Such a wonderful security blanket and such a shock for a man who sends players out onto the ice, who touches jerseys from behind the bench with the hope that they will perform as asked.

                                                                                                                                                                                                                       
 

"You lose 17 minutes of playing the right way," Quenneville said. "You lose young kids watching how he plays."

GM Stan Bowman went so far as to say, in so many words, that the addition of the veteran Hossa in 2009 might have been the most important of the last decade.

"Marian is probably the biggest reason the culture changed," Bowman said. "When he came here, we had a lot of young players.

"You think back to that 2009 season. (Jonathan) Toews and (Patrick) Kane and (Brent) Seabrook and (Duncan) Keith, they were all young guys trying to learn their way in the NHL.

"Here we have Marian come in and he handles every situation with the perfect amount of humility and class. He was a great role model.

"Off the ice he helped establish a tradition and culture here that's going to live on for decades and decades."

That was off the ice.

"When you look at his on-ice performance, I think of his patented move where he would sprint full speed, backcheck and steal the puck," Bowman said. "That's something we're seeing some of our younger players do now."

That's something Brandan Saad began to do before he was traded to Columbus, something he will bring back to the Hawks now, the Hossa clone returning to fill so many of those gaps for Quenneville.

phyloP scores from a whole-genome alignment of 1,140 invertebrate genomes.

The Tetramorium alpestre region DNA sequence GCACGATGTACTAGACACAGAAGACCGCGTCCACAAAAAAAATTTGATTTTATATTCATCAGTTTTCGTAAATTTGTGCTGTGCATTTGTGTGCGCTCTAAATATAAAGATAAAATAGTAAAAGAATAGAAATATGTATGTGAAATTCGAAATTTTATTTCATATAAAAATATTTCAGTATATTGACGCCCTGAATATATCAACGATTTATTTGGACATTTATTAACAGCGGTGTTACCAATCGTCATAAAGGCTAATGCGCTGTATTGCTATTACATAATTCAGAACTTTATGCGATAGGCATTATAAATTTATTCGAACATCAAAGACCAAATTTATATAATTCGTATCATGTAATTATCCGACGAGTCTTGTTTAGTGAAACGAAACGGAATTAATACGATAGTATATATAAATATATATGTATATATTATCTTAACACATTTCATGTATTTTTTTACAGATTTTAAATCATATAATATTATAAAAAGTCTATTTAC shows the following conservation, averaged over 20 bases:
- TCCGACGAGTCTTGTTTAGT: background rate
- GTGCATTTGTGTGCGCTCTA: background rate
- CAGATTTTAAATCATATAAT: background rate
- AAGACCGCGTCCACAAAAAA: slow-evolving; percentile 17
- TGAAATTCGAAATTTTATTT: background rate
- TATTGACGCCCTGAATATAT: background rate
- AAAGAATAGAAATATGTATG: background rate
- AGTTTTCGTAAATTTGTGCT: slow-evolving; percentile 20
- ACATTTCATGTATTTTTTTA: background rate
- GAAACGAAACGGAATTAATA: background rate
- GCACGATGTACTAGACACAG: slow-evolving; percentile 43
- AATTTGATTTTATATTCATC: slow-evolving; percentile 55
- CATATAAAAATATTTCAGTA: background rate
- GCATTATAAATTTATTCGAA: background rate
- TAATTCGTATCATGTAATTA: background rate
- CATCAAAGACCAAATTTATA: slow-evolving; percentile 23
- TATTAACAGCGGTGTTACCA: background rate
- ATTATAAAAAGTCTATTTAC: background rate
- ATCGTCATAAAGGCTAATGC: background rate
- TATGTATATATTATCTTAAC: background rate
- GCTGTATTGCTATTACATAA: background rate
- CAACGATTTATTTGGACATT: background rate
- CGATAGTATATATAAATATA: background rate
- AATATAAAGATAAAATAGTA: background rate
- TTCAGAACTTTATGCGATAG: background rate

"(Hossa) did it for so long for us. We got a little spoiled," Quenneville said. "Last year, we used him in a different role, giving us some structure and some predictability on another line.

"When his production might have been lagging, he would still be playing the right way defensively and still making a contribution to the team game.

"His minutes were always important minutes."

Coaches often like players. Sometimes they even love them. But it's not often they openly express such admiration and gratitude.

It tells you everything you will ever need to know about Marian Hossa.

brozner@dailyherald.com

• Listen to Barry Rozner from 9 a.m. to noon Sundays on the Score's "Hit and Run" show at WSCR 670-AM and follow him @BarryRozner on Twitter.

0 Comments
                                                                                                                                                                                                                       
 
Article Comments
Guidelines: Keep it civil and on topic; no profanity, vulgarity, slurs or personal attacks. People who harass others or joke about tragedies will be blocked. If a comment violates these standards or our terms of service, click the X in the upper right corner of the comment box. To find our more, read our FAQ.